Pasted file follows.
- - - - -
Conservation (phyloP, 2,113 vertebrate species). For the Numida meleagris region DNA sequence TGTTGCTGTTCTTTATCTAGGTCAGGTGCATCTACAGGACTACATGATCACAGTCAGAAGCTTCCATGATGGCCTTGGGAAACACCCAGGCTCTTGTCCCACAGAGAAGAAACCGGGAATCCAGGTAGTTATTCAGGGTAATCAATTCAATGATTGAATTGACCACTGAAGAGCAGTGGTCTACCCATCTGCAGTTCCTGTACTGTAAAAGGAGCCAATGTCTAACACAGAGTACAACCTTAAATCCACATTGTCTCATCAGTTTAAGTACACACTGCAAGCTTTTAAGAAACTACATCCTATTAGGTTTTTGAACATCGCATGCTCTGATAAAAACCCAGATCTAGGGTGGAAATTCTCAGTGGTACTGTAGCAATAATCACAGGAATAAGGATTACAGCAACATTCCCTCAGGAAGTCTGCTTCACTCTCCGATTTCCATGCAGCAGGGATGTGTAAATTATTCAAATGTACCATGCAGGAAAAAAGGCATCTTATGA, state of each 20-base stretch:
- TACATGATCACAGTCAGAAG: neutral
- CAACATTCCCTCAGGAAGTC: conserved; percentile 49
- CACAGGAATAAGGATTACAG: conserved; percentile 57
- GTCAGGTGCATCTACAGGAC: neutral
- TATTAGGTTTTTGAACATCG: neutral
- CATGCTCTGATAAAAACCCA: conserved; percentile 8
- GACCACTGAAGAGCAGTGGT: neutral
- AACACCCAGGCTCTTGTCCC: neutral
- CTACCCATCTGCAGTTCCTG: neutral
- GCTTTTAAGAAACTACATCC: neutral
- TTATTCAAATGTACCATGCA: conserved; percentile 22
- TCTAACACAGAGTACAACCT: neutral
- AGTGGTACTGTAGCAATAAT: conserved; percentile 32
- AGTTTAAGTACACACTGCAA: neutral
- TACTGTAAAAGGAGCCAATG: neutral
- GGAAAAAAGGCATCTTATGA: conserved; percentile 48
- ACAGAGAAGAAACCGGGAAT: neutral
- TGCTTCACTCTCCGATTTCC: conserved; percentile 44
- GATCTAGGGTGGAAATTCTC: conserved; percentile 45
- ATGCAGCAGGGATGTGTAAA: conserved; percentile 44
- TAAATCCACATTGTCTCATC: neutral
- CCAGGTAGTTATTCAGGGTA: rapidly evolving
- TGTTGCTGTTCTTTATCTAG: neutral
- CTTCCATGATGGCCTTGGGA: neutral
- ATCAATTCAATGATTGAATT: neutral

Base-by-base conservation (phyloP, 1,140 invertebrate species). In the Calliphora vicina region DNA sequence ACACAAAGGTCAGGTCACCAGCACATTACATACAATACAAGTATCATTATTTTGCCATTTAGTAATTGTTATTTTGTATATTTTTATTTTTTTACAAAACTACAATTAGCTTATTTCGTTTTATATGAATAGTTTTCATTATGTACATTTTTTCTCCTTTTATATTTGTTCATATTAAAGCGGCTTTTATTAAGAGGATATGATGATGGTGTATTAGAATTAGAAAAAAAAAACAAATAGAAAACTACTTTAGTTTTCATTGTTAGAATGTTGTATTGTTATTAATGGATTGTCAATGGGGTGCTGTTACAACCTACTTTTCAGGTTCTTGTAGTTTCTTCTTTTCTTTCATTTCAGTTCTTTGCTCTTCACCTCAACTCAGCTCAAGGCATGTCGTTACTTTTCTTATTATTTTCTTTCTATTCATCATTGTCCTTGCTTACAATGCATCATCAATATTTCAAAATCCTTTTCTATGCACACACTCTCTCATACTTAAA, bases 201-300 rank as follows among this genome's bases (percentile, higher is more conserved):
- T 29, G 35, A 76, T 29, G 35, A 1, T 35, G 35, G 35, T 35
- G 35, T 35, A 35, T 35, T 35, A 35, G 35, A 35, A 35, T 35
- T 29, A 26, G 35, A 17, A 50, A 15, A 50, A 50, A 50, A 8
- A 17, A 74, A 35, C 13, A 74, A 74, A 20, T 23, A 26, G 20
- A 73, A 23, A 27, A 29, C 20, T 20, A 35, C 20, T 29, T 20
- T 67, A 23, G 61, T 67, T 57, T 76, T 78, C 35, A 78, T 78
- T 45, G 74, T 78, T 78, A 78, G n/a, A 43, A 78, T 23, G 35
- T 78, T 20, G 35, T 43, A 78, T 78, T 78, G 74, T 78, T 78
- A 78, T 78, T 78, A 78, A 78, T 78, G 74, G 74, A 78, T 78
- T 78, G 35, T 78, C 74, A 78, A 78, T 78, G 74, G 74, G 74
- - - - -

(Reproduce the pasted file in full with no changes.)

Conservation (phyloP, 2,113 vertebrate species). For the Numida meleagris region DNA sequence TGTTGCTGTTCTTTATCTAGGTCAGGTGCATCTACAGGACTACATGATCACAGTCAGAAGCTTCCATGATGGCCTTGGGAAACACCCAGGCTCTTGTCCCACAGAGAAGAAACCGGGAATCCAGGTAGTTATTCAGGGTAATCAATTCAATGATTGAATTGACCACTGAAGAGCAGTGGTCTACCCATCTGCAGTTCCTGTACTGTAAAAGGAGCCAATGTCTAACACAGAGTACAACCTTAAATCCACATTGTCTCATCAGTTTAAGTACACACTGCAAGCTTTTAAGAAACTACATCCTATTAGGTTTTTGAACATCGCATGCTCTGATAAAAACCCAGATCTAGGGTGGAAATTCTCAGTGGTACTGTAGCAATAATCACAGGAATAAGGATTACAGCAACATTCCCTCAGGAAGTCTGCTTCACTCTCCGATTTCCATGCAGCAGGGATGTGTAAATTATTCAAATGTACCATGCAGGAAAAAAGGCATCTTATGA, state of each 20-base stretch:
- TACATGATCACAGTCAGAAG: neutral
- CAACATTCCCTCAGGAAGTC: conserved; percentile 49
- CACAGGAATAAGGATTACAG: conserved; percentile 57
- GTCAGGTGCATCTACAGGAC: neutral
- TATTAGGTTTTTGAACATCG: neutral
- CATGCTCTGATAAAAACCCA: conserved; percentile 8
- GACCACTGAAGAGCAGTGGT: neutral
- AACACCCAGGCTCTTGTCCC: neutral
- CTACCCATCTGCAGTTCCTG: neutral
- GCTTTTAAGAAACTACATCC: neutral
- TTATTCAAATGTACCATGCA: conserved; percentile 22
- TCTAACACAGAGTACAACCT: neutral
- AGTGGTACTGTAGCAATAAT: conserved; percentile 32
- AGTTTAAGTACACACTGCAA: neutral
- TACTGTAAAAGGAGCCAATG: neutral
- GGAAAAAAGGCATCTTATGA: conserved; percentile 48
- ACAGAGAAGAAACCGGGAAT: neutral
- TGCTTCACTCTCCGATTTCC: conserved; percentile 44
- GATCTAGGGTGGAAATTCTC: conserved; percentile 45
- ATGCAGCAGGGATGTGTAAA: conserved; percentile 44
- TAAATCCACATTGTCTCATC: neutral
- CCAGGTAGTTATTCAGGGTA: rapidly evolving
- TGTTGCTGTTCTTTATCTAG: neutral
- CTTCCATGATGGCCTTGGGA: neutral
- ATCAATTCAATGATTGAATT: neutral

Base-by-base conservation (phyloP, 1,140 invertebrate species). In the Calliphora vicina region DNA sequence ACACAAAGGTCAGGTCACCAGCACATTACATACAATACAAGTATCATTATTTTGCCATTTAGTAATTGTTATTTTGTATATTTTTATTTTTTTACAAAACTACAATTAGCTTATTTCGTTTTATATGAATAGTTTTCATTATGTACATTTTTTCTCCTTTTATATTTGTTCATATTAAAGCGGCTTTTATTAAGAGGATATGATGATGGTGTATTAGAATTAGAAAAAAAAAACAAATAGAAAACTACTTTAGTTTTCATTGTTAGAATGTTGTATTGTTATTAATGGATTGTCAATGGGGTGCTGTTACAACCTACTTTTCAGGTTCTTGTAGTTTCTTCTTTTCTTTCATTTCAGTTCTTTGCTCTTCACCTCAACTCAGCTCAAGGCATGTCGTTACTTTTCTTATTATTTTCTTTCTATTCATCATTGTCCTTGCTTACAATGCATCATCAATATTTCAAAATCCTTTTCTATGCACACACTCTCTCATACTTAAA, bases 201-300 rank as follows among this genome's bases (percentile, higher is more conserved):
- T 29, G 35, A 76, T 29, G 35, A 1, T 35, G 35, G 35, T 35
- G 35, T 35, A 35, T 35, T 35, A 35, G 35, A 35, A 35, T 35
- T 29, A 26, G 35, A 17, A 50, A 15, A 50, A 50, A 50, A 8
- A 17, A 74, A 35, C 13, A 74, A 74, A 20, T 23, A 26, G 20
- A 73, A 23, A 27, A 29, C 20, T 20, A 35, C 20, T 29, T 20
- T 67, A 23, G 61, T 67, T 57, T 76, T 78, C 35, A 78, T 78
- T 45, G 74, T 78, T 78, A 78, G n/a, A 43, A 78, T 23, G 35
- T 78, T 20, G 35, T 43, A 78, T 78, T 78, G 74, T 78, T 78
- A 78, T 78, T 78, A 78, A 78, T 78, G 74, G 74, A 78, T 78
- T 78, G 35, T 78, C 74, A 78, A 78, T 78, G 74, G 74, G 74